Diverse group closes ranks to oppose MX deployment
A net loss of national security will be one of the results of deploying the MX missile system, according to Western opponents of the nuclear weapons. they are parading their opposition by means of the Great Plains/Rocky Mountain MX Road Show, presently touring eight Montana cities.
Members of the road show include a retired Marine Corps major general, a Methodist minister, a rancher, a law professor, and a mother of four. They have fought for two years against plans to locate the missiles in Utah and Nevada's Great Basin desert valley.
Road show speakers include those who oppose any development of the missile, and others who focus their doubts on the proposed land-based deployment. Their arguments are based on economic, defense, environmental, and social concerns.
According to Nevada resident Joe Griggs, who brought th road show here last week, a broad coalition of opponents is springing up. Citizens usually on opposite sides of the fence are joining hands: ranchers and environmentalists, military experts and antinuclear activists, snowmobilers and backpackers, small-town residents and urban dwellers.
"Opposition would not have developed if it had not been possible to demonstrate with the help of defense experts that the MX proposal would result in a net loss of security for the nation," Mr. Griggs asserts. He is involved in several legal actions intended to stop the MX, initiated by the Great Basin MX Alliance Legal Defense Fund.
The Rev. Stephen Sidorak, a Methodist minister and founder of a clergy group opposed to the MX, says the weapon is a part of a new generation of nuclear weapons that reflect a shift in governmental policy.
Deploying the MX would put the world at a turning point in the arms race, according to Mr. Sidorak, because it is designed as a potential first strike or counterforce weapon with the accuracy and power to destroy enemy missiles in hardened silos. Each missile would have 10 independently targetable warheads, each many times as powerful as the bomb that destroyed Hiroshima.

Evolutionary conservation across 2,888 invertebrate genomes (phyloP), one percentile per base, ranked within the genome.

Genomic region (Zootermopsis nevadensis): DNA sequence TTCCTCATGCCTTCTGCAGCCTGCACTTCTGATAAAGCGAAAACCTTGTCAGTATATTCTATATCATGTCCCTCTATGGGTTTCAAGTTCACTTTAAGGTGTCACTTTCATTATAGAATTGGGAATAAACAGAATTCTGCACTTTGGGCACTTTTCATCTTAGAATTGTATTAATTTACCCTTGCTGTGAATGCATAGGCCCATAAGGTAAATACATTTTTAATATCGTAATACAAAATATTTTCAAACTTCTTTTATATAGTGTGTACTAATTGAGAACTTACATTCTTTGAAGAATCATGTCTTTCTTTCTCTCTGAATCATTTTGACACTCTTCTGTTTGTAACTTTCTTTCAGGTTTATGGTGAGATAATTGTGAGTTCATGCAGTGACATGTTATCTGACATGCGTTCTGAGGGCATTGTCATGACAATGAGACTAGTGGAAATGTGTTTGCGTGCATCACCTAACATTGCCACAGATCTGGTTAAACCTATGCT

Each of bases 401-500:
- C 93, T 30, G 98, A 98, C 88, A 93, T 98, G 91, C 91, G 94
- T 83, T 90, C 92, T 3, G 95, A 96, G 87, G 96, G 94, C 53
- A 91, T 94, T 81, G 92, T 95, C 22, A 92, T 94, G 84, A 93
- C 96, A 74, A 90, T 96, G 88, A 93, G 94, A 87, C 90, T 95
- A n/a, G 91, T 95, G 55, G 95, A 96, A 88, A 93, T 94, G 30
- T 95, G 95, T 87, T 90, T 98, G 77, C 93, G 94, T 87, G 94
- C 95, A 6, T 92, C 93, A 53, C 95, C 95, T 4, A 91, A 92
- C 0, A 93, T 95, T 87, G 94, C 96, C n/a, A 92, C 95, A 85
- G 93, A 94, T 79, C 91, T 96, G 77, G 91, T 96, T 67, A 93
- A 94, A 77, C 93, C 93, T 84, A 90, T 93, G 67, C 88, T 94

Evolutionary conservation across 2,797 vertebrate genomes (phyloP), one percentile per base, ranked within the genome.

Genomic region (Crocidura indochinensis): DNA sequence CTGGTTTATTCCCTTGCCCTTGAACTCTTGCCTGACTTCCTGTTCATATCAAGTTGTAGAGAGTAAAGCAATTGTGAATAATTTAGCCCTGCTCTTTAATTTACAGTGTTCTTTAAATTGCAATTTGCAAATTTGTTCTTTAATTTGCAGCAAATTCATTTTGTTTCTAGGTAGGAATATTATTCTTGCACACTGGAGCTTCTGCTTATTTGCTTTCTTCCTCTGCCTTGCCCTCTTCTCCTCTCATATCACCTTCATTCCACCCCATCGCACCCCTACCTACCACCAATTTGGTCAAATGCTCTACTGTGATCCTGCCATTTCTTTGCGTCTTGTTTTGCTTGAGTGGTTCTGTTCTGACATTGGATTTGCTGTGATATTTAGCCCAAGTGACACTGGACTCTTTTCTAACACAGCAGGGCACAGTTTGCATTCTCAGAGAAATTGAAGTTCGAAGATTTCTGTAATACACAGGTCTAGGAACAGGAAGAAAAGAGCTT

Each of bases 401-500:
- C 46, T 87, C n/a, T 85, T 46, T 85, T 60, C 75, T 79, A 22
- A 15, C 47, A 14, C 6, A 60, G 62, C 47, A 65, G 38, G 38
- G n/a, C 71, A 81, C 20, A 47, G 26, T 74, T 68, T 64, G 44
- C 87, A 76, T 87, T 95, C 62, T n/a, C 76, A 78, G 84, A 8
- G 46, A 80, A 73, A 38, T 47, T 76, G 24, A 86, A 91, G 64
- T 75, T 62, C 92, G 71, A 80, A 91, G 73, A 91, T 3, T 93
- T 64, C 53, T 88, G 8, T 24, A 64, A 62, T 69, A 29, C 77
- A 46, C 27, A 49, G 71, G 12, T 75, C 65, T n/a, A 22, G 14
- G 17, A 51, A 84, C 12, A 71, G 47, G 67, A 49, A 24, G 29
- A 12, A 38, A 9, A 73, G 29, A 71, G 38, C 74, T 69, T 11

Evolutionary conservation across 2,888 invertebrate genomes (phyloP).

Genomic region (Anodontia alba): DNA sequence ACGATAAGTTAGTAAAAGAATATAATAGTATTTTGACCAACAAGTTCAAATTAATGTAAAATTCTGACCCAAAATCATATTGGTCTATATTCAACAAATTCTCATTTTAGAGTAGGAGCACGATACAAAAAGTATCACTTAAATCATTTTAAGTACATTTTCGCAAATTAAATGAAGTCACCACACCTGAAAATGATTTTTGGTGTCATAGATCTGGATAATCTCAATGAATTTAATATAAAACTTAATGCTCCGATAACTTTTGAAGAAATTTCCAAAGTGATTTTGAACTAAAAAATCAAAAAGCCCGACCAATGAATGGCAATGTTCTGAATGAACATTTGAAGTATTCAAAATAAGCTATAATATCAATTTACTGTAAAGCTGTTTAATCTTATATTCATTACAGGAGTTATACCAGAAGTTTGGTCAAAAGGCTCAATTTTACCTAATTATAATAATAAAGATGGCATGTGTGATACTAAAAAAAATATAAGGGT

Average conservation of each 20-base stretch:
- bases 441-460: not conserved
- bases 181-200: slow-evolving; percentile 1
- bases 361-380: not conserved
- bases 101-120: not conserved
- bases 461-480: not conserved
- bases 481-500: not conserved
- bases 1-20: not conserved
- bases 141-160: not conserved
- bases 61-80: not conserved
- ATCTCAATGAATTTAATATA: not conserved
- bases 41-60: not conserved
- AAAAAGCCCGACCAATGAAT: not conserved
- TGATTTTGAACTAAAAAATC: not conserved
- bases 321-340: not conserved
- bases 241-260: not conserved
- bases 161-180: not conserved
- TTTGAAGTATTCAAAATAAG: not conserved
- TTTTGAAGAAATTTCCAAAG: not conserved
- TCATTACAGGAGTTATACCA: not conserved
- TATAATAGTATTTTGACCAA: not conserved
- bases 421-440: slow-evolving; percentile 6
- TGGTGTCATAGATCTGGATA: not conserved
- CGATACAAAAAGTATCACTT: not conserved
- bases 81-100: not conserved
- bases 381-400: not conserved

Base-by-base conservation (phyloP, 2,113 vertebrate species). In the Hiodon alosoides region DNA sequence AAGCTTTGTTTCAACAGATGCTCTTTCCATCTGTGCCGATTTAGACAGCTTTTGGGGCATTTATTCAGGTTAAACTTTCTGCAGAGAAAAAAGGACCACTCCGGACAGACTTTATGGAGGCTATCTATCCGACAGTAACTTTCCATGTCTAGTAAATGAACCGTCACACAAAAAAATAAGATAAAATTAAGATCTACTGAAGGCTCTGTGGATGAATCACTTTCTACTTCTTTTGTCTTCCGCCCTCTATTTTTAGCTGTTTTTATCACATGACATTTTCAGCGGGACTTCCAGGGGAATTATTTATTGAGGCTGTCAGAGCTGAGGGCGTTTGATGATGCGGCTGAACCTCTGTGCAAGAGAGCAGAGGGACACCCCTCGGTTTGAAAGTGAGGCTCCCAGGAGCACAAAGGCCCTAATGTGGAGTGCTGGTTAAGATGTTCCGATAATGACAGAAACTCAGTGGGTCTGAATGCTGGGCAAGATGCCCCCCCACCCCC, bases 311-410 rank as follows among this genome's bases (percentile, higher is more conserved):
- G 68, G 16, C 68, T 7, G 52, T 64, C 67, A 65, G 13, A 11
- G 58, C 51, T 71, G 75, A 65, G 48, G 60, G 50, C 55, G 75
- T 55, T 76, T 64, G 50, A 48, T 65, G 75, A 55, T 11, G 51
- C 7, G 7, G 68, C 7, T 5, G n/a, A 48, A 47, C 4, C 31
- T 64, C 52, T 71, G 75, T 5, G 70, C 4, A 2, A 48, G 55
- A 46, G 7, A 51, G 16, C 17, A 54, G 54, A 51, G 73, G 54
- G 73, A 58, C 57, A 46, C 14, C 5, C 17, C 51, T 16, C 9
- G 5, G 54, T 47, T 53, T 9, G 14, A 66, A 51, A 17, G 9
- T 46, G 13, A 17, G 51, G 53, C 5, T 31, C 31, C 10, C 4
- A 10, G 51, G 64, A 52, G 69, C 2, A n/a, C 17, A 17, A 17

"What we witness now is the US preparing no longer to deter nuclear war, but to fight nuclear war," claims Sidorak.
Kayleen Bundy, a mother of four and member of the Southern Utah MX Coalition, describes how most of the residents of the Great Basin area were exposed to the radioactive fallout from the open-air nuclear bomb testing in Nevada in the 1950 s and '60s. "Little did we know the dust was deadly," she comments. She says their experience with the Atomic Energy Commission has led residents to question Air Force assertions about the effects of locating the MX in Utah.
"We listened to the Air Force and studied the Draft Environmental Impact Statement and recognized a wolf in sheep's clothing," she charges.
Dr. Edwin Firmage, a professor of international law and arms control expert at the University of Utah, describes the MX as an "arms controller's nightmare." He suggests that deployment would lead to a massive escalation of the arms race. The targeting accuracy of the MX missiles would cause the Soviets to perceive their existing missiles as vulnerable, he says, and this could lead to an all-out arms race.